Our commitment to inclusive design begins with our employees. Our Accessibility and Inclusion (A&I) Initiative consists of multiple volunteer teams that evaluate and improve accessibility for AT&T employees and prospective employees. The effort aims to implement changes that will further ingrain accessibility as part of the AT&T culture, provide better tools for AT&T employees and make it easier for all individuals, including those with disabilities, to pursue employment and career advancement at AT&T. In 2019, the A&I program included implementing major accessibility improvements to AT&T’s internet meeting platform, refreshing our public-facing accessibility website and enhancing our job accommodations process.
We also have an “Accessibility in Action Award” to recognize employees who go above and beyond to promote accessibility and inclusion. This award is a way to inspire employees to think differently when working on solutions for consumers and each other. In 2019, we introduced the “Accessibility in Action Award” to AT&T Latin America and WarnerMedia.
AT&T maintains att.com/accessibility, which is designed to provide accessibility education, help customers find AT&T resources and identify products, services, features and applications that help meet their needs, including:
- AT&T Wireless Accessibility plans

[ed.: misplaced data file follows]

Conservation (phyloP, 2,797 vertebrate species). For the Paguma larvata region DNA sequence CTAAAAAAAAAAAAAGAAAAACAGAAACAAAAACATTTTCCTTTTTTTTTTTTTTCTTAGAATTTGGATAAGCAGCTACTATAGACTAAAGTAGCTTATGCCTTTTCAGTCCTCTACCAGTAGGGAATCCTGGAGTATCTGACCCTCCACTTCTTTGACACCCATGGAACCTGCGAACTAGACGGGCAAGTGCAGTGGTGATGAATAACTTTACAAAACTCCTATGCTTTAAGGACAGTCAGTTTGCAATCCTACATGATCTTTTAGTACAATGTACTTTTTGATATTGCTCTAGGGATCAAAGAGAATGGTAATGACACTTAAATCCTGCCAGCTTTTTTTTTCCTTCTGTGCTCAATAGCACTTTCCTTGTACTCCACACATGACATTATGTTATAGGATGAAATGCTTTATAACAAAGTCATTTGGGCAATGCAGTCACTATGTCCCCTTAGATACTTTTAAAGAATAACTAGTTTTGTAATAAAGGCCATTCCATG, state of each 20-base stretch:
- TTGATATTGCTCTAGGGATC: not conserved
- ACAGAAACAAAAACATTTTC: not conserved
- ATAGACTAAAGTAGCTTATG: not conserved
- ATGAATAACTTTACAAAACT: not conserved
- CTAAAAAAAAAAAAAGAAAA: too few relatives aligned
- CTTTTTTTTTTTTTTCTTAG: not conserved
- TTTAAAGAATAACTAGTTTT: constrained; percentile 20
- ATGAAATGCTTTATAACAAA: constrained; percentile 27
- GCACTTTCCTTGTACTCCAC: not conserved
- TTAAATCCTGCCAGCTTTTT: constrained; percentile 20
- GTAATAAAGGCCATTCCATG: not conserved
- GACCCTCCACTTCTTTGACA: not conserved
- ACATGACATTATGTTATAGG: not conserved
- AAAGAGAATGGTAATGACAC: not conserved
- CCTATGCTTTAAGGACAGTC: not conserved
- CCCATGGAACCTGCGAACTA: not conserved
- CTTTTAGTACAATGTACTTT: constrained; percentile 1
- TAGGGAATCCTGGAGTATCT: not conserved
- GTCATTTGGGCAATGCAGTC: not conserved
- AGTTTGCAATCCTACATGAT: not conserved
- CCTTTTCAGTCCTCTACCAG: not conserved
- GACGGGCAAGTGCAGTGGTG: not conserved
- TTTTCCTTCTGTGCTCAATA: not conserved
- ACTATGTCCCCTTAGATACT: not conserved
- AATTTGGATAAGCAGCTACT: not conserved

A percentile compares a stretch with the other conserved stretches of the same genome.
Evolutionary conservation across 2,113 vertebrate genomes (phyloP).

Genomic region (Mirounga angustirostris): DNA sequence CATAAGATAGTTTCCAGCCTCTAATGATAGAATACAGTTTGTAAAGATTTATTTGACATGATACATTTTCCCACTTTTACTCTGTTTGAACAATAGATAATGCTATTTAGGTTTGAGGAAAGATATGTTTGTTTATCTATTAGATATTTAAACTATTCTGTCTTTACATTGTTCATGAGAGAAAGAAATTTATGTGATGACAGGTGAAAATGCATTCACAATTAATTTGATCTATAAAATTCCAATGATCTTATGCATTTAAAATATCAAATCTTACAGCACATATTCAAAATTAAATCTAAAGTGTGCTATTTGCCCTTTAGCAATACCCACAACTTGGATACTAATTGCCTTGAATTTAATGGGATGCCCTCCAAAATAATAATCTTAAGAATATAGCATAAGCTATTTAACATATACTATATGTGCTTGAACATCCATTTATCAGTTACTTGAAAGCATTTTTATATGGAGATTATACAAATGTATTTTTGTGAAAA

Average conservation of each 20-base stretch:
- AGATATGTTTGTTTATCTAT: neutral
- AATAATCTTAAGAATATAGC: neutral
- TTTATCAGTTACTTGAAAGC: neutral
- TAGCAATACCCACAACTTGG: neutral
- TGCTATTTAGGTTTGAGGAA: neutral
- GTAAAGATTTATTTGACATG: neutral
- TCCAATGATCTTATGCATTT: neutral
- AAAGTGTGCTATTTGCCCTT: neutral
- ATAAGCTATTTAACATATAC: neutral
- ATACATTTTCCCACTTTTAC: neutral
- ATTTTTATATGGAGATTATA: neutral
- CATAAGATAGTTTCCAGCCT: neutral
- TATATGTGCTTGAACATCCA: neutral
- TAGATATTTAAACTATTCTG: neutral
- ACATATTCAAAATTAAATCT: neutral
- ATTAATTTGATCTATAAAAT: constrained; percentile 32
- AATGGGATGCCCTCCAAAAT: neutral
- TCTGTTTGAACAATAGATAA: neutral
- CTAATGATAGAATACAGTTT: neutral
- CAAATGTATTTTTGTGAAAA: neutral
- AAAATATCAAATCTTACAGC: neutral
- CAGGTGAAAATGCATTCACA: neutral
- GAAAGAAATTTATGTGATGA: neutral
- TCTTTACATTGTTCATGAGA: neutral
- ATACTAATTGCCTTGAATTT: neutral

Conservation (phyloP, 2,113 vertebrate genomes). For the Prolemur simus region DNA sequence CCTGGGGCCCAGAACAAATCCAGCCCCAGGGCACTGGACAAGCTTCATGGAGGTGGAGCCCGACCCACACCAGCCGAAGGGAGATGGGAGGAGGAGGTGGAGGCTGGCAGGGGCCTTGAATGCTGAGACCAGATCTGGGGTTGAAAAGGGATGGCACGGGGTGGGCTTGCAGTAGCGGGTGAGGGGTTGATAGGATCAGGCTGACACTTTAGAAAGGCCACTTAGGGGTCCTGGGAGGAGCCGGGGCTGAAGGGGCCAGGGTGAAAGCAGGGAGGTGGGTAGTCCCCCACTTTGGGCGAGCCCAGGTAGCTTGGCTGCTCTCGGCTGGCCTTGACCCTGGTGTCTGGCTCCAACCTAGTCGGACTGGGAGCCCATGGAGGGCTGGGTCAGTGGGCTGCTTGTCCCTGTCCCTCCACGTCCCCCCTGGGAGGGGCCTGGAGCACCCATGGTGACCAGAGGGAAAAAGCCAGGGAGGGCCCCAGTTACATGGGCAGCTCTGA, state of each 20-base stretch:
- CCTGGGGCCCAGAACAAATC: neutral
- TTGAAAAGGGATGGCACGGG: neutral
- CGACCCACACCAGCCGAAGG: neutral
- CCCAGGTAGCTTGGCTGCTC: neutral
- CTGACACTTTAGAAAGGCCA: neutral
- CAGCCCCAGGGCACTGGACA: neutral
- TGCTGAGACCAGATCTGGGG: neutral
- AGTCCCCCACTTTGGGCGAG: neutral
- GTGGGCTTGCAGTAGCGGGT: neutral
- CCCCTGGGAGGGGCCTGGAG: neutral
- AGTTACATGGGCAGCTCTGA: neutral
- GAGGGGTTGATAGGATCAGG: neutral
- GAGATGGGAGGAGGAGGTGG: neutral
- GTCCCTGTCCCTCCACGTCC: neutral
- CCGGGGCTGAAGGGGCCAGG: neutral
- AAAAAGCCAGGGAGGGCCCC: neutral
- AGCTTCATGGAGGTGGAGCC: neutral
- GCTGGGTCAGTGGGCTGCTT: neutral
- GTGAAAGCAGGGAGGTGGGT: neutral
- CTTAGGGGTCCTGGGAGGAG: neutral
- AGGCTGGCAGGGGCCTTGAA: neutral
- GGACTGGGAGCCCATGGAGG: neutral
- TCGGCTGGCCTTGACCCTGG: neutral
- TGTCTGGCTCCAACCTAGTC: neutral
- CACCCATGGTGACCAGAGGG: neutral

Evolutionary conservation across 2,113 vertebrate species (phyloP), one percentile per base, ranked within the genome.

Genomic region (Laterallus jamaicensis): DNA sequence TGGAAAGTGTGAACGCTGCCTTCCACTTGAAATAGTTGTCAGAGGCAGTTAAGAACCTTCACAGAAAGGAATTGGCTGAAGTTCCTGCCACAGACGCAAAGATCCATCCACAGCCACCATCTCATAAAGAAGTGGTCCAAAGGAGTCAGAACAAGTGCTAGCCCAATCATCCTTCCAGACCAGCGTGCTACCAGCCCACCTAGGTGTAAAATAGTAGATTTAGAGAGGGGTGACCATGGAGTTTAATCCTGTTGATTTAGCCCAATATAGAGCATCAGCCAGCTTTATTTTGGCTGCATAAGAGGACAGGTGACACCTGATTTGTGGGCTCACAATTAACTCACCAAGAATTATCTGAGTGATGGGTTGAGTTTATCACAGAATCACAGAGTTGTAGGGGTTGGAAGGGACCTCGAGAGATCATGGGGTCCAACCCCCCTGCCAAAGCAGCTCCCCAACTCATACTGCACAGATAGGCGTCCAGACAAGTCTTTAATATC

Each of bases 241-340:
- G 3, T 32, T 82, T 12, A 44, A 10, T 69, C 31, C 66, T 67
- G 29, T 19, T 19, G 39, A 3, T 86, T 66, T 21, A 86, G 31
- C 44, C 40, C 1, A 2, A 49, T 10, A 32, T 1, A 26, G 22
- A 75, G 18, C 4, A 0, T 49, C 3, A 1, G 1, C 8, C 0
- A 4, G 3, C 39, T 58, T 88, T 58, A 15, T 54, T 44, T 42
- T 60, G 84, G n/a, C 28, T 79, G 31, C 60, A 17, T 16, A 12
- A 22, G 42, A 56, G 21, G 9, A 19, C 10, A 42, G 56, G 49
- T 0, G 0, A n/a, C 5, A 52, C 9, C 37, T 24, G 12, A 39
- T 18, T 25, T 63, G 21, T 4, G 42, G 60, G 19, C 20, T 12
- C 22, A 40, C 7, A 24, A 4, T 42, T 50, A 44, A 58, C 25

- Real-time text
- Closed captioning
- Braille billing
- Text-to-speech apps
- Amplification apps
We also operate dedicated customer care centers to assist our customers with disabilities. The AT&T National Center for Customers with Disabilities provides specialized customer service for AT&T wireless customers with disabilities. In addition, our Disability and Aging call center provides specialized wireline customer service for older customers and those with disabilities. Among other things, these centers can arrange for customers to receive bills in an alternate format, such as braille or large print, and can advise customers with hearing, vision, cognitive, mobility and/or speech disabilities about equipment, accessories, features and calling plans. Learn more at about.att.com/sites/accessibility/support.
Outreach & Education
AT&T is committed to leveraging technology to improve accessibility wherever and whenever people need it. We aim to improve accessibility in our own products and services, and to help other companies improve accessibility in their products.
In 2019, the CAO, along with representatives from advocacy groups, government, academia and vocational rehabilitation centers joined the AT&T Foundry for Connected Health to discuss how AT&T can continue to create accessible, healthcare-related advances using Internet of Things (IoT) technologies. The dialogue centered on how the innovation process can help ensure the needs of people with disabilities are included from the beginning of the product development process. We also discussed the need to address specific applications, such as medical devices and prosthetics, aging well at home, smart cities, and emergency communications between first responders and people with disabilities.